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The 1883 Lighthouse at Sleepy Hollow

Long a fixture on the Hudson River, the 1883 Lighthouse at Sleepy Hollow, formerly known as the Tarrytown Lighthouse or the Kingsland Point Lighthouse, is the only Caisson-style lighthouse on the river. Erected in 1882-1883, the lighthouse provided navigational aid to shipping on the Hudson and warned captains away from the dangerous shoals on the river's eastern shore. It is easily seen from the Tappan Zee Bridge, with the best viewing from Kingsland Point Park, located directly on the Hudson River.

In response to steamship concerns operating on the Hudson, the United States Congress authorized the erection of a lighthouse at Tarrytown Point in 1847. But the project was delayed by controversy over the prospective site of the lighthouse and by the exorbitant asking price of Kingsland Point property, then a profitable vineyard, on which the light was to be built. More than thirty years later a decision was finally reached to locate the lighthouse in the river itself, approximately one-quarter mile off Kingsland Point.

The lighthouse arrived, by barge, in “kit” form and was assembled from anchored vessels and scaffolding. The first keeper was Captain Joseph Ackerman. For the next 78 years, the lighthouse would have twelve keepers, many with wives and some with children.

Like all lighthouses on the Hudson, the 1883 Lighthouse at Sleepy Hollow was designed as a "family station," as the keeper and his family lived in the five-story structure year-round. The duties of the keeper were to perform the never-ending chores of maintaining the lighthouse and lamp and to operate the lamp every night as well as during inclement weather.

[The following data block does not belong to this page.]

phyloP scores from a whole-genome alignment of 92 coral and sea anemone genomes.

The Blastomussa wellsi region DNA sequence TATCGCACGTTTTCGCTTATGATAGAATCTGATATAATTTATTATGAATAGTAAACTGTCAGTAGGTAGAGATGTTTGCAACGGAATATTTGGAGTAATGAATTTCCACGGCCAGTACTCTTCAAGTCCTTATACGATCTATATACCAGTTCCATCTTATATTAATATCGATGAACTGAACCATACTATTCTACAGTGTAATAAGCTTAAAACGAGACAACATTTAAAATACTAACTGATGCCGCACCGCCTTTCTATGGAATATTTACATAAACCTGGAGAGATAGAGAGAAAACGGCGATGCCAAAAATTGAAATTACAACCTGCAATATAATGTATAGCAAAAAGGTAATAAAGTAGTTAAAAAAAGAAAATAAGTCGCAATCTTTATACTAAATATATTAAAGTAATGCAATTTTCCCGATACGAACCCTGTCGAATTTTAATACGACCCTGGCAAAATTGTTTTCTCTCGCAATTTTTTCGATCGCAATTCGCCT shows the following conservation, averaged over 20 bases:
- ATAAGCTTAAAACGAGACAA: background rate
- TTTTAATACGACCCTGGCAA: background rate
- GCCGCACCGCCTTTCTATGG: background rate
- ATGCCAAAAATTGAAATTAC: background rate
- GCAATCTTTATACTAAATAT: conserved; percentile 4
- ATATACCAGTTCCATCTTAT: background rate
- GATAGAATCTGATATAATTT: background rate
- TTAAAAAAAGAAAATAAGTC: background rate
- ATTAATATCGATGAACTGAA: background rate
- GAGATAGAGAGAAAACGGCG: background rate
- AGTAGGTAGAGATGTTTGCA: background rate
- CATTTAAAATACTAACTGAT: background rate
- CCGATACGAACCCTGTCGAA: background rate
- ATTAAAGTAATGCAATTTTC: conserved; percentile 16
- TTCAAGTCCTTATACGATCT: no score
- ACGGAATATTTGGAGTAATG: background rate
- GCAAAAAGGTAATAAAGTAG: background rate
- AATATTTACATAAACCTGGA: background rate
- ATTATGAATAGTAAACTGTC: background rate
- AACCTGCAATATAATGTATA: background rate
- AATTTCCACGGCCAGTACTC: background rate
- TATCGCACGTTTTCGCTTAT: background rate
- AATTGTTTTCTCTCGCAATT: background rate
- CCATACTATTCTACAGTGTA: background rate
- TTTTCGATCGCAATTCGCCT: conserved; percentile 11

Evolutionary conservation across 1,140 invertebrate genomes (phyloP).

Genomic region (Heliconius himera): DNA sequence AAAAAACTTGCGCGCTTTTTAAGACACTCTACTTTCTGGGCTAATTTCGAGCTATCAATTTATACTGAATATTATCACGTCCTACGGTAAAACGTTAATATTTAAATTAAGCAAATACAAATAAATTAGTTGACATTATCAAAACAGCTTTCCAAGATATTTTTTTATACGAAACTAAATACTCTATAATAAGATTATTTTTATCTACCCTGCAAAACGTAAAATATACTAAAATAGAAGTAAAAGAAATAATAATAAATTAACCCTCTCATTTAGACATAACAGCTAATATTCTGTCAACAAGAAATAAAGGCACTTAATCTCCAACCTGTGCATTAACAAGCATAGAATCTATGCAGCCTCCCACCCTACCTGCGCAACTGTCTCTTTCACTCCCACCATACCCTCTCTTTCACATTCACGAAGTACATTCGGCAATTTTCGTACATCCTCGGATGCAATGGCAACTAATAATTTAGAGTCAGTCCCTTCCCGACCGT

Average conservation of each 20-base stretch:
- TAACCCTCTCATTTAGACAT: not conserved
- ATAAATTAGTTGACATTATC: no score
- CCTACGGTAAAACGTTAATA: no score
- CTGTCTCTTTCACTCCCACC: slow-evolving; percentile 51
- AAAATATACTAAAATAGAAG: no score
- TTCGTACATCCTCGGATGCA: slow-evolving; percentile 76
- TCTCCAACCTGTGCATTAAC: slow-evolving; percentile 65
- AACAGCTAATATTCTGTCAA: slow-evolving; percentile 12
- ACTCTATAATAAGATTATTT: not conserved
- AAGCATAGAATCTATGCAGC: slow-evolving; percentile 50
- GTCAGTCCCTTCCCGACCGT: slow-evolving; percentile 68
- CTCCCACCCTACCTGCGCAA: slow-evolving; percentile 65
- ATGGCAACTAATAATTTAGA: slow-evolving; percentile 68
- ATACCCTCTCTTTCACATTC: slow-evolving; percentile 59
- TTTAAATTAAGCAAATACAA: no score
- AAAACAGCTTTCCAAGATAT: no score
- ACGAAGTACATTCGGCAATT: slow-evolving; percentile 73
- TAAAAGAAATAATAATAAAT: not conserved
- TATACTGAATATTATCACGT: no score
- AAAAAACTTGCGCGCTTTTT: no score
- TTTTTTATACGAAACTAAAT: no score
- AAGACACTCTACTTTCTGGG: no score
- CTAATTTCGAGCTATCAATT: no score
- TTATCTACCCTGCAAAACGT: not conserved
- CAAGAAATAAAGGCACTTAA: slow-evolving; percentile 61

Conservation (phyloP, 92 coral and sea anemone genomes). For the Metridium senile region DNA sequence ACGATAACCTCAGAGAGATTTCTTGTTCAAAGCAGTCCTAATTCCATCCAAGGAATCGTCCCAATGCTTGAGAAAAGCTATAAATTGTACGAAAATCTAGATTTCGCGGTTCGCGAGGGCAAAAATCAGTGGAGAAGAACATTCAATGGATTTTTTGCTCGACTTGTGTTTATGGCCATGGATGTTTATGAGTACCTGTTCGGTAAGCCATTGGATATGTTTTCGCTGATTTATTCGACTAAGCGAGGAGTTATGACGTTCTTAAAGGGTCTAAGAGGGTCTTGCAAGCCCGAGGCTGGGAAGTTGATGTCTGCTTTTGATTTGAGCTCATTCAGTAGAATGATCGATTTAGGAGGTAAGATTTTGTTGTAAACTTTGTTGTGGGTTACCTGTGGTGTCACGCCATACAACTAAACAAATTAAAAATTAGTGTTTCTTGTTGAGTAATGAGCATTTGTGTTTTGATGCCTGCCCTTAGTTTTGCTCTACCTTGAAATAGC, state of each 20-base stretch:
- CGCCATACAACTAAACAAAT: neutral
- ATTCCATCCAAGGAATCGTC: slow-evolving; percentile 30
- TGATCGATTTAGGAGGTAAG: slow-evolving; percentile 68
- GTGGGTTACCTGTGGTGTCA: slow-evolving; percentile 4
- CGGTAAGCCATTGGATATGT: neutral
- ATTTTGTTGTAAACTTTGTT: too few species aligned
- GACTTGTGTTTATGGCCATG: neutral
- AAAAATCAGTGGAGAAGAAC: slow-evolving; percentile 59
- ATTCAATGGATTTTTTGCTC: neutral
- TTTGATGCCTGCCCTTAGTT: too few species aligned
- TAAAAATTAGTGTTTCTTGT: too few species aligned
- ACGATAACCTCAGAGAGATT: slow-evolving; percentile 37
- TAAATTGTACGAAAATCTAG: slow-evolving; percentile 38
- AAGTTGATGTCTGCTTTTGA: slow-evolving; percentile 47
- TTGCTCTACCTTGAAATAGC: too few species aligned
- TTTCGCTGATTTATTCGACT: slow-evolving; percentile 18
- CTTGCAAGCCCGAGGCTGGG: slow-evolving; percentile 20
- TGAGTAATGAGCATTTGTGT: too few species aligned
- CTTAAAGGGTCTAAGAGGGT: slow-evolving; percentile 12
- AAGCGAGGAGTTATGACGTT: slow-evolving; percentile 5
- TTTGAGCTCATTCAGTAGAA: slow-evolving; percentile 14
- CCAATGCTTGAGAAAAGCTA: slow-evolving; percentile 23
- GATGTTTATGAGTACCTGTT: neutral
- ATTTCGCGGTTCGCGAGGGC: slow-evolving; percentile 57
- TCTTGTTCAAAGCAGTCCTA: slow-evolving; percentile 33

In 1923 the General Motors automobile plant located along the river was expanded, altering the course of the Pocantico River. Gradually the river was filled in, so that now there is a separation of about only 50 feet between the lighthouse and the shoreline, connected by a metal bridge. However, throughout the times of the keepers, access to the shore was by rowboat (or by foot, when the river was frozen solid), and lighthouse life could be best described as insular.

During its entire 78 years of service, the 1883 Lighthouse at Sleepy Hollow had a nearly perfect record of performance. When the bell mechanism malfunctioned (on several occasions), the keeper rang the bell by hand, at two-minute intervals, often for hours at a time. The constant beacon, a white light for the first eleven years, then a red light, and later a blinking red light, would guide vessels safely through darkness, fog and storms.

When the Tappan Zee Bridge was completed in 1955, the navigational lights on the bridge rendered the lighthouse obsolete. By 1957 it had been reduced in candlepower and placed on automatic operation. In 1961 the lighthouse was deactivated and the structure listed with the General Services Administration (G.S.A.) for disposal.

On the brink of demolition for several years, individuals and organizations rallied to save the "Tarrytown Lighthouse". In 1969 the Westchester County Board of Supervisors voted to accept the lighthouse from the G.S.A. The Westchester County Department of Parks, Recreation and Conservation officially re-opened the lighthouse to the public on October 1, 1983, one hundred years after the beacon was first lit.

Visiting the Lighthouse

The lighthouse is open for group tours by appointment only. There is a fee of $150 for a group of up to 25 people. The program lasts approximately 50 minutes. Periodic public visiting hours are also held; call (914) 366-5109 for further information and to make reservations.

The lighthouse is best viewed from Kingsland Point Park in Sleepy Hollow. To get there, take Route 9 to Sleepy Hollow. Turn west (toward the river) onto Pierson Street (which becomes Bellwood) and continue to Palmer Avenue. Turn left onto Palmer Avenue and continue to Kingsland Point Park. A parking fee is charged at entrance into Kingsland Point Park.

Specifics on visiting the 1883 Lighthouse at Sleepy Hollow were correct at time of publication. We would suggest that you confirm dates and times prior to your visit.
 
 
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